|US5632143 *||Jun 20, 1994||May 27, 1997||Ormat Industries Ltd.||Gas turbine system and method using temperature control of the exhaust gas entering the heat recovery cycle by mixing with ambient air|
|US5640842 *||Jun 7, 1995||Jun 24, 1997||Bronicki; Lucien Y.||Seasonally configurable combined cycle cogeneration plant with an organic bottoming cycle|
|US5664419 *||May 24, 1994||Sep 9, 1997||Ormat Industries Ltd||Method of and apparatus for producing power using geothermal fluid|
|US5761921 *||Mar 14, 1997||Jun 9, 1998||Kabushiki Kaisha Toshiba||Air conditioning equipment|
|US5809782 *||Mar 10, 1997||Sep 22, 1998||Ormat Industries Ltd.||Method and apparatus for producing power from geothermal fluid|
|US5860279 *||Feb 14, 1994||Jan 19, 1999||Bronicki; Lucien Y.||Method and apparatus for cooling hot fluids|
|US6009711 *||Aug 14, 1997||Jan 4, 2000||Ormat Industries Ltd.||Apparatus and method for producing power using geothermal fluid|
|US6101813 *||Apr 7, 1998||Aug 15, 2000||Moncton Energy Systems Inc.||Electric power generator using a ranking cycle drive and exhaust combustion products as a heat source|
|US6497090 *||Jan 2, 2001||Dec 24, 2002||Ormat Industries Ltd.||Externally fired combined cycle gas turbine system|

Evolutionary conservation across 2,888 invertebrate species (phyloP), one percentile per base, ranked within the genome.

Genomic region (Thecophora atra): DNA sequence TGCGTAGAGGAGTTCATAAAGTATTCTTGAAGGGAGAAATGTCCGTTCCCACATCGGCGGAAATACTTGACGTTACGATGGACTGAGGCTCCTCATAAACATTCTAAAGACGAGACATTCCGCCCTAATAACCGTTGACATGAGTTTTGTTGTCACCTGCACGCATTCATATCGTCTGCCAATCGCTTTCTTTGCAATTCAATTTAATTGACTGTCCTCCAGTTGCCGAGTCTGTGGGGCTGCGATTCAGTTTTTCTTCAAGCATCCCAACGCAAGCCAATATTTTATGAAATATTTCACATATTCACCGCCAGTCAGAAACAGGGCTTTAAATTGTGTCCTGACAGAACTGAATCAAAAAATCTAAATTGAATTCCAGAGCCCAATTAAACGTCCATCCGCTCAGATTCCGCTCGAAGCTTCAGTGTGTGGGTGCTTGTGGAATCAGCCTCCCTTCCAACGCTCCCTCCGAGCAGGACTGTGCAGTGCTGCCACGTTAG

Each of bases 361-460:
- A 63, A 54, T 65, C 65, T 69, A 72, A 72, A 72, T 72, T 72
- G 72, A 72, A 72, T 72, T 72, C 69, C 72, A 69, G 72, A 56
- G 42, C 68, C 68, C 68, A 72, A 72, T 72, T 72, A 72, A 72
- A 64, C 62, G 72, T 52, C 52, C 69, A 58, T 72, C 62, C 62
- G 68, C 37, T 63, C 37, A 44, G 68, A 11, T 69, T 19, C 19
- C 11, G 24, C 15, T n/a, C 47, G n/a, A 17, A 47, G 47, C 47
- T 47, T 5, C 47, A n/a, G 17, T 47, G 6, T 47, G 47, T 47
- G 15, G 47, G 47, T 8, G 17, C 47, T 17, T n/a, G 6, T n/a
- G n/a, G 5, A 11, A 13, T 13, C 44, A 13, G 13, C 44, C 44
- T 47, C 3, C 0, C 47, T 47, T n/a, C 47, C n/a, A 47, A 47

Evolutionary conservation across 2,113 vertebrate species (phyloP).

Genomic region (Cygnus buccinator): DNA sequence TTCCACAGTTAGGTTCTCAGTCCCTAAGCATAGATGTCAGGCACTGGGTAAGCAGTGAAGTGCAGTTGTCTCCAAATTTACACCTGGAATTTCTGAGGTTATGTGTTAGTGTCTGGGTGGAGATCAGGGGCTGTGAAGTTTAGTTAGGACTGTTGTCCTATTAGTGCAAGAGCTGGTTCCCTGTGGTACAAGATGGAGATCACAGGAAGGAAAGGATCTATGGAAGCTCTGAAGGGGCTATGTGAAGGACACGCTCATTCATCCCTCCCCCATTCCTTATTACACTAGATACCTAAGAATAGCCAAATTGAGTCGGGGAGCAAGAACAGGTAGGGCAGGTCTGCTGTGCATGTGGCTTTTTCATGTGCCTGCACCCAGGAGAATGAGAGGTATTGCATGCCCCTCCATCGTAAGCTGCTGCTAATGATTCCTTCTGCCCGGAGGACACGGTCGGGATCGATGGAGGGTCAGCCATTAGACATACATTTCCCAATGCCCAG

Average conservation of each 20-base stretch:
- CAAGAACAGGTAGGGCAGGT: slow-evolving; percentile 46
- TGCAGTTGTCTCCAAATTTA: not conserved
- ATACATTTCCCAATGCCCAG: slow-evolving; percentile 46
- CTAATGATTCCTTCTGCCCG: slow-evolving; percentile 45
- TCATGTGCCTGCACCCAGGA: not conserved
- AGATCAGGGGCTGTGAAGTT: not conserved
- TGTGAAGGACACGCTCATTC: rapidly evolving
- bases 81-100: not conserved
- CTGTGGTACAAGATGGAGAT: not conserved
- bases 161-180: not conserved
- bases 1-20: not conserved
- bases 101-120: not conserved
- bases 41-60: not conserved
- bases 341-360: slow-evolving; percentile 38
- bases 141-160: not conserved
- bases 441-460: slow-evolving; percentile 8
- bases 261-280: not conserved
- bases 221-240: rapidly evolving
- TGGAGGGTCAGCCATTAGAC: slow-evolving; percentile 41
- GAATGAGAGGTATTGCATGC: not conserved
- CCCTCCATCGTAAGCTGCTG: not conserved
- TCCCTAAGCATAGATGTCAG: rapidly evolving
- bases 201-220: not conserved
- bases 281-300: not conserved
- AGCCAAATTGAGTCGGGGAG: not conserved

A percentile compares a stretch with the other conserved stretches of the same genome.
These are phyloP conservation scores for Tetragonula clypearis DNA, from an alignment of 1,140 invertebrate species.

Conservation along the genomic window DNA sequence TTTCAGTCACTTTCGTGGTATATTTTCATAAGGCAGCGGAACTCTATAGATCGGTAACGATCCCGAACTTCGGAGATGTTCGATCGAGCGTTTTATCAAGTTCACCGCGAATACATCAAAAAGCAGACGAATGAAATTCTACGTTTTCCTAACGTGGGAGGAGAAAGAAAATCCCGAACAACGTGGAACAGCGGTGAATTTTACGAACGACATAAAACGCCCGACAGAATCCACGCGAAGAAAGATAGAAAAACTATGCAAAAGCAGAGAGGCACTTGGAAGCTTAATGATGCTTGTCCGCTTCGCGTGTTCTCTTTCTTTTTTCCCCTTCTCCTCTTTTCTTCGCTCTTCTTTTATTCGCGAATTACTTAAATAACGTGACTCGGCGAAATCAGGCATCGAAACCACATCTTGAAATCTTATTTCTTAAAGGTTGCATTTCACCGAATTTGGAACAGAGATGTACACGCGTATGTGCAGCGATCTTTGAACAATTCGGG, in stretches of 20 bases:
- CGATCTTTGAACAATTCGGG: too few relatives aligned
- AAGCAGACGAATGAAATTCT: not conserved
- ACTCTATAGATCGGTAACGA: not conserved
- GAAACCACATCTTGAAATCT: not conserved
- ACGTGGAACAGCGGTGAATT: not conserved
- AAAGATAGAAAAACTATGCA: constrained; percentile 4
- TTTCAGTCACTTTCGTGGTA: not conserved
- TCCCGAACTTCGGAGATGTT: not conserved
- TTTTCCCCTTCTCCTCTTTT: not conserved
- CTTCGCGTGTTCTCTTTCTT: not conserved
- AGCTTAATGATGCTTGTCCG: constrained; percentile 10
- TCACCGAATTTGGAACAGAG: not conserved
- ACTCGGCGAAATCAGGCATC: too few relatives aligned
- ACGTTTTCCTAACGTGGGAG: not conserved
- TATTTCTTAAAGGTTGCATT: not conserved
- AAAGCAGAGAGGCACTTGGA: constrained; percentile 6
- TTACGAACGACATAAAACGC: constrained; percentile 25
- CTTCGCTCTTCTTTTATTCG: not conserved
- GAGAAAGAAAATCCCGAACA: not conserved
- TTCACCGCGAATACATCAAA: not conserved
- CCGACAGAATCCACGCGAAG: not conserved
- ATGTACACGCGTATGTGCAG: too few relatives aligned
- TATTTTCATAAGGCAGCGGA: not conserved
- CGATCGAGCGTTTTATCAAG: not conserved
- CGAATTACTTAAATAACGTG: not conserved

|US6526754 *||Nov 10, 1998||Mar 4, 2003||Ormat Industries Ltd.||Combined cycle power plant|
|US6539718 *||Jun 4, 2001||Apr 1, 2003||Ormat Industries Ltd.||Method of and apparatus for producing power and desalinated water|
|US6539720 *||Nov 6, 2001||Apr 1, 2003||Capstone Turbine Corporation||Generated system bottoming cycle|
|US6539723 *||Jul 16, 2001||Apr 1, 2003||Ormat Industries Ltd.||Method of and apparatus for generating power|
|US6571548 *||Dec 31, 1998||Jun 3, 2003||Ormat Industries Ltd.||Waste heat recovery in an organic energy converter using an intermediate liquid cycle|
|US20020148225 *||Apr 11, 2001||Oct 17, 2002||Larry Lewis||Energy conversion system|
|US20030029169 *||Nov 30, 2001||Feb 13, 2003||Hanna William Thompson||Integrated micro combined heat and power system|
|US20030089110 *||Dec 8, 2000||May 15, 2003||Hiroyuki Niikura||Waste heat recovery device of multi-cylinder internal combustion engine|
|US20030167769 *||Jul 19, 2001||Sep 11, 2003||Desikan Bharathan||Mixed working fluid power system with incremental vapor generation|
|US20030218385 *||May 22, 2002||Nov 27, 2003||Bronicki Lucien Y.||Hybrid power system for continuous reliable power at remote locations|